$$\left\{ {\begin{array}{*{20}c} {E_{{\varphi 1}} = ~\frac{j}{{\left( {{\raise0.7ex\hbox{${U_{1} }$} \!\mathord{\left/ {\vphantom {{U_{1} } a}}\right.\kern-\nulldelimiterspace} \!\lower0.7ex\hbox{$a$}}} \right)}}\mu _{0} \omega \left( {B_{{11}} J_{1} \left( {\frac{{U_{1} }}{a}r} \right)} \right)~e^{{ – j\gamma z}} } \\ {H_{{r1}} = ~\frac{j}{{\left( {{\raise0.7ex\hbox{${U_{1} }$} \!\mathord{\left/ {\vphantom {{U_{1} } a}}\right.\kern-\nulldelimiterspace} \!\lower0.7ex\hbox{$a$}}} \right)}}\gamma \left( {B_{{11}} J_{1} \left( {\frac{{U_{1} }}{a}r} \right)} \right)~e^{{ – j\gamma z}} ~~~~~~} \\ \end{array} } \right. 0 \le r \le a$$

(7a)

$$\left\{ {\begin{array}{*{20}c} {E_{{\varphi 2}} = ~\frac{j}{{\left( {{\raise0.7ex\hbox{${U_{2} }$} \!\mathord{\left/ {\vphantom {{U_{2} } b}}\right.\kern-\nulldelimiterspace} \!\lower0.7ex\hbox{$b$}}} \right)}}\mu _{0} \omega \left( {B_{{21}} J_{1} \left( {\frac{{U_{2} }}{b}r} \right) + B_{{22}} Y_{1} \left( {\frac{{U_{2} }}{b}r} \right)} \right)~e^{{ – j\gamma z}} } \\ {H_{{r2}} = ~\frac{j}{{\left( {{\raise0.7ex\hbox{${U_{2} }$} \!\mathord{\left/ {\vphantom {{U_{2} } b}}\right.\kern-\nulldelimiterspace} \!\lower0.7ex\hbox{$b$}}} \right)}}\gamma \left( {B_{{21}} J_{1} \left( {\frac{{U_{2} }}{b}r} \right) + B_{{22}} Y_{1} \left( {\frac{{U_{2} }}{b}r} \right)} \right)~e^{{ – j\gamma z~~~~~~~~}} } \\ \end{array} } \right. a \le r \le b$$

(7b)

$$\left\{ {\begin{array}{*{20}c} {E_{\varphi 3} = \frac{j}{{\left( {{\raise0.7ex\hbox{${U_{3} }$} \!\mathord{\left/ {\vphantom {{U_{3} } c}}\right.\kern-0pt} \!\lower0.7ex\hbox{$c$}}} \right)}}\mu_{0} \omega \left( {B_{31} J_{1} \left( {\frac{{U_{3} }}{c}r} \right) + B_{32} Y_{1} \left( {\frac{{U_{3} }}{c}r} \right)} \right) e^{ – j\gamma z} } \\ {H_{r3} = \frac{j}{{\left( {{\raise0.7ex\hbox{${U_{3} }$} \!\mathord{\left/ {\vphantom {{U_{3} } c}}\right.\kern-0pt} \!\lower0.7ex\hbox{$c$}}} \right)}}\gamma \left( {B_{31} J_{1} \left( {\frac{{U_{3} }}{c}r} \right) + B_{32} Y_{1} \left( {\frac{{U_{3} }}{c}r} \right)} \right) e^{ – j\gamma z} } \\ \end{array} } \right. b \le r \le c$$

(7c)

$$\left\{ {\begin{array}{*{20}c} {E_{\varphi 4} = \frac{j}{{\left( {{\raise0.7ex\hbox{${U_{4} }$} \!\mathord{\left/ {\vphantom {{U_{4} } d}}\right.\kern-0pt} \!\lower0.7ex\hbox{$d$}}} \right)}}\mu_{0} \omega \left( {B_{41} I_{1} \left( {\frac{{U_{4} }}{d}r} \right) + B_{42} K_{1} \left( {\frac{{U_{4} }}{d}r} \right)} \right) e^{ – j\gamma z} } \\ {H_{r4} = \frac{j}{{\left( {{\raise0.7ex\hbox{${U_{4} }$} \!\mathord{\left/ {\vphantom {{U_{4} } d}}\right.\kern-0pt} \!\lower0.7ex\hbox{$d$}}} \right)}}\gamma \left( {B_{41} I_{1} \left( {\frac{{U_{4} }}{d}r} \right) + B_{42} K_{1} \left( {\frac{{U_{4} }}{d}r} \right)} \right) e^{ – j\gamma z} } \\ \end{array} } \right. c \le r \le d$$

(7d)

$$\left\{ {\begin{array}{*{20}c} {E_{\varphi 5} = \frac{j}{{\left( {{\raise0.7ex\hbox{${U_{5} }$} \!\mathord{\left/ {\vphantom {{U_{5} } d}}\right.\kern-0pt} \!\lower0.7ex\hbox{$d$}}} \right)}}\mu_{0} \omega \left( {B_{51} K_{1} \left( {\frac{{U_{5} }}{d}r} \right)} \right) e^{ – j\gamma z} } \\ {H_{r5} = \frac{j}{{\left( {{\raise0.7ex\hbox{${U_{5} }$} \!\mathord{\left/ {\vphantom {{U_{5} } d}}\right.\kern-0pt} \!\lower0.7ex\hbox{$d$}}} \right)}}\gamma \left( {B_{51} K_{1} \left( {\frac{{U_{5} }}{d}r} \right)} \right) e^{ – j\gamma z} } \\ \end{array} } \right. d \le r$$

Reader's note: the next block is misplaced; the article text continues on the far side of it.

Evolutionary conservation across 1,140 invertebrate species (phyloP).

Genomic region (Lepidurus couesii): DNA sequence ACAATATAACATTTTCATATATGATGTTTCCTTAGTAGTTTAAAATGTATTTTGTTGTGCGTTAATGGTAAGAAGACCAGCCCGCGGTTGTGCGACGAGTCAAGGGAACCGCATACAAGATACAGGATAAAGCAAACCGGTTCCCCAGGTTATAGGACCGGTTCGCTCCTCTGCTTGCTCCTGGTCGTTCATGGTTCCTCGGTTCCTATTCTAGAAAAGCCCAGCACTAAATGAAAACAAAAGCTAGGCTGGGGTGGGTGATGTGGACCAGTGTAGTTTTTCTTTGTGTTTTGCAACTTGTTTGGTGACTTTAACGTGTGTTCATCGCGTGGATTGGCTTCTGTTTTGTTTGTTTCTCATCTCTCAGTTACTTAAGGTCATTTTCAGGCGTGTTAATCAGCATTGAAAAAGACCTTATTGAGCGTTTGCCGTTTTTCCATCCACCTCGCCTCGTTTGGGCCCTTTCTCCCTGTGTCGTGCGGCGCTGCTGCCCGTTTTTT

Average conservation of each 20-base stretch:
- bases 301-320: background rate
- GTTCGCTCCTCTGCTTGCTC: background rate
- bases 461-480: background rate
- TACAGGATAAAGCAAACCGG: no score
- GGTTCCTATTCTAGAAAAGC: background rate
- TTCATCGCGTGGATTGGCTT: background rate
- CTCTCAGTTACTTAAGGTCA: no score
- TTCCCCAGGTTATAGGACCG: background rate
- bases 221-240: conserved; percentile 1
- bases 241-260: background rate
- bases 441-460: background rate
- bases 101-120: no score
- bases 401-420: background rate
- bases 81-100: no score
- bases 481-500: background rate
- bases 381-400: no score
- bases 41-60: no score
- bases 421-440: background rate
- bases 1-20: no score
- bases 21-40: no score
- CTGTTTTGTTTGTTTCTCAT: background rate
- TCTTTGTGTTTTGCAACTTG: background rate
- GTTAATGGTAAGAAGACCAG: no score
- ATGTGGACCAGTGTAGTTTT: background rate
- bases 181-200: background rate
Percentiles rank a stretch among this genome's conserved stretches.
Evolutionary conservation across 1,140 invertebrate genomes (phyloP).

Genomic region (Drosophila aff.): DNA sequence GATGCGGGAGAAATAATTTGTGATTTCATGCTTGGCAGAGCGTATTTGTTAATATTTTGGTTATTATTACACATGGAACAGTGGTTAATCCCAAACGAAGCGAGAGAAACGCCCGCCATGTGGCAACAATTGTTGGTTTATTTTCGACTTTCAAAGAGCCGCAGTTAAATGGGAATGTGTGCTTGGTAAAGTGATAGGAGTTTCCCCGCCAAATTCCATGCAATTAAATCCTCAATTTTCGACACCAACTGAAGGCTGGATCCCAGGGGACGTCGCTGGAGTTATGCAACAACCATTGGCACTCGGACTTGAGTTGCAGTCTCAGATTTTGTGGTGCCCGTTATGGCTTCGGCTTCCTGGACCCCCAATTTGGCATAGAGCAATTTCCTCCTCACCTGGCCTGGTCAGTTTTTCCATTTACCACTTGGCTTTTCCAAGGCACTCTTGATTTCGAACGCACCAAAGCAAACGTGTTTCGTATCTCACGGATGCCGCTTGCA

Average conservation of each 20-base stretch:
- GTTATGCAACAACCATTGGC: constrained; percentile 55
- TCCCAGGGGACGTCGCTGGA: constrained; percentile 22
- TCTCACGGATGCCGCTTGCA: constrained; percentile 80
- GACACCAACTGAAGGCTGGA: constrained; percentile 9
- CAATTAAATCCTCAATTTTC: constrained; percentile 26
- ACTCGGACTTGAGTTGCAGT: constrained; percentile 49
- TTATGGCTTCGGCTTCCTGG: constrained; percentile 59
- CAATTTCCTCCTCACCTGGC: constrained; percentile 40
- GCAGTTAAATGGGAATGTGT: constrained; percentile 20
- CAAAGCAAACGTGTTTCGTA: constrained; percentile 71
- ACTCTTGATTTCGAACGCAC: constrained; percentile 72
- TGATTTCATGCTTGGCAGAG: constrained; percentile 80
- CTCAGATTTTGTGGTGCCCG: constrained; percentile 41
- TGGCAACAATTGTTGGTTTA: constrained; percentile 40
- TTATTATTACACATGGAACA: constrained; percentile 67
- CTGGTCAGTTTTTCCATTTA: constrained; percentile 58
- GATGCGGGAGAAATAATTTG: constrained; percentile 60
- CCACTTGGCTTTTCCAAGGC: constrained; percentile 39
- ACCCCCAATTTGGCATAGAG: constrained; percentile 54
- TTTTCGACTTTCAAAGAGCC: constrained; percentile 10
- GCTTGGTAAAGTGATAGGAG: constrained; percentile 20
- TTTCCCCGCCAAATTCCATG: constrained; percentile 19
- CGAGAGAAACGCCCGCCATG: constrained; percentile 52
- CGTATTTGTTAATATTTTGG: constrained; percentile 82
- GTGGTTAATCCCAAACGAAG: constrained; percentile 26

(7e)

To satisfy the boundary conditions at each interface (*r* = *a*, *r* = *b*, *r* = *c*, and *r* = *d*), the longitudinal magnetic field *H*_{z} must be continuous across the layer boundaries. By matching *H*_{z} at these interfaces, the number of unknown field coefficients can be reduced by half.

$${\text{If}} : r=a, { H}_{Z1}={H}_{Z2}\quad\text{then} \quad {B}_{11} = \frac{{B}_{21}{J}_{0}\left(\frac{{U}_{2}}{b}a\right)+ {B}_{22}{Y}_{0}\left(\frac{{U}_{2}}{b}a\right)}{{J}_{0}\left({U}_{1}\right)}$$

(8a)

$$\text{If} : r = b, H_{Z2} = H_{Z3}\quad\text{then} \quad B_{31} = \frac{{B_{21} J_{0} \left( {U_{2} } \right) – B_{32} K_{0} \left( {\frac{{U_{3} }}{c}b} \right) + B_{22} Y_{0} \left( {U_{2} } \right)}}{{I_{0} \left( {\frac{{U_{3} }}{c}b} \right)}}$$

(8b)

$${\text{If :}}\,{\text{r = c,}}\,{{H}}_{{{\text{z3}}}} {{ = H}}_{{{\text{z4}}}} \quad\text{then}$$

$${B}_{41} = \frac{{B}_{21}{F}_{11}+{B}_{22}{F}_{21}+{B}_{32}{F}_{31}+{B}_{42}{F}_{41}}{{J}_{0}\left(\frac{{U}_{3}}{c}b\right){I}_{0}\left(\frac{{U}_{4}}{d}c\right)}$$

(8c)

$${F}_{11}={J}_{0}\left({U}_{2}\right){J}_{0}\left({U}_{3}\right), { F}_{21}={Y}_{0}\left({U}_{2}\right){J}_{0}\left({U}_{3}\right)$$

(8d)

$${F}_{31}={J}_{0}\left(\frac{{U}_{3}}{c}b\right){Y}_{0}\left({U}_{3}\right)-{J}_{0}\left({U}_{3}\right){Y}_{0}\left(\frac{{U}_{3}}{c}b\right)$$

(8e)

$${F}_{41}=-{J}_{0}\left(\frac{{U}_{3}}{c}b\right){K}_{0}\left(\frac{{U}_{4}}{d}c\right)$$

(8f)

$${\text{If :}}\,{{r = d,}}\,{{H}}_{{{\text{z4}}}} {{ = H}}_{{{\text{z5}}}} \quad\text{then}$$

$${B}_{51} = \frac{{B}_{21}{F}_{12}+{B}_{22}{F}_{22}+{B}_{32}{F}_{32}+{B}_{42}{F}_{42}}{{J}_{0}\left(\frac{{U}_{3}}{c}b\right){I}_{0}\left(\frac{{U}_{4}}{d}c\right){K}_{0}\left(\frac{{U}_{5}}{d}c\right)}$$

(8g)

$${F}_{12}={J}_{0}\left({U}_{2}\right){J}_{0}\left({U}_{3}\right){I}_{0}\left({U}_{4}\right), { F}_{22}={Y}_{0}\left({U}_{2}\right){J}_{0}\left({U}_{3}\right){I}_{0}\left({U}_{4}\right)$$

(8h)

$${F}_{32}={J}_{0}\left(\frac{{U}_{3}}{c}b\right){Y}_{0}\left({U}_{3}\right){I}_{0}\left({U}_{4}\right)-{Y}_{0}\left(\frac{{U}_{3}}{c}b\right){J}_{0}\left({U}_{3}\right){I}_{0}\left({U}_{4}\right)$$

(8i)

$${F}_{42}={J}_{0}\left(\frac{{U}_{3}}{c}b\right){I}_{0}\left(\frac{{U}_{4}}{d}c\right){K}_{0}\left({U}_{4}\right)-{J}_{0}\left(\frac{{U}_{3}}{c}b\right){I}_{0}\left({U}_{4}\right){K}_{0}\left(\frac{{U}_{4}}{d}c\right)$$

(8j)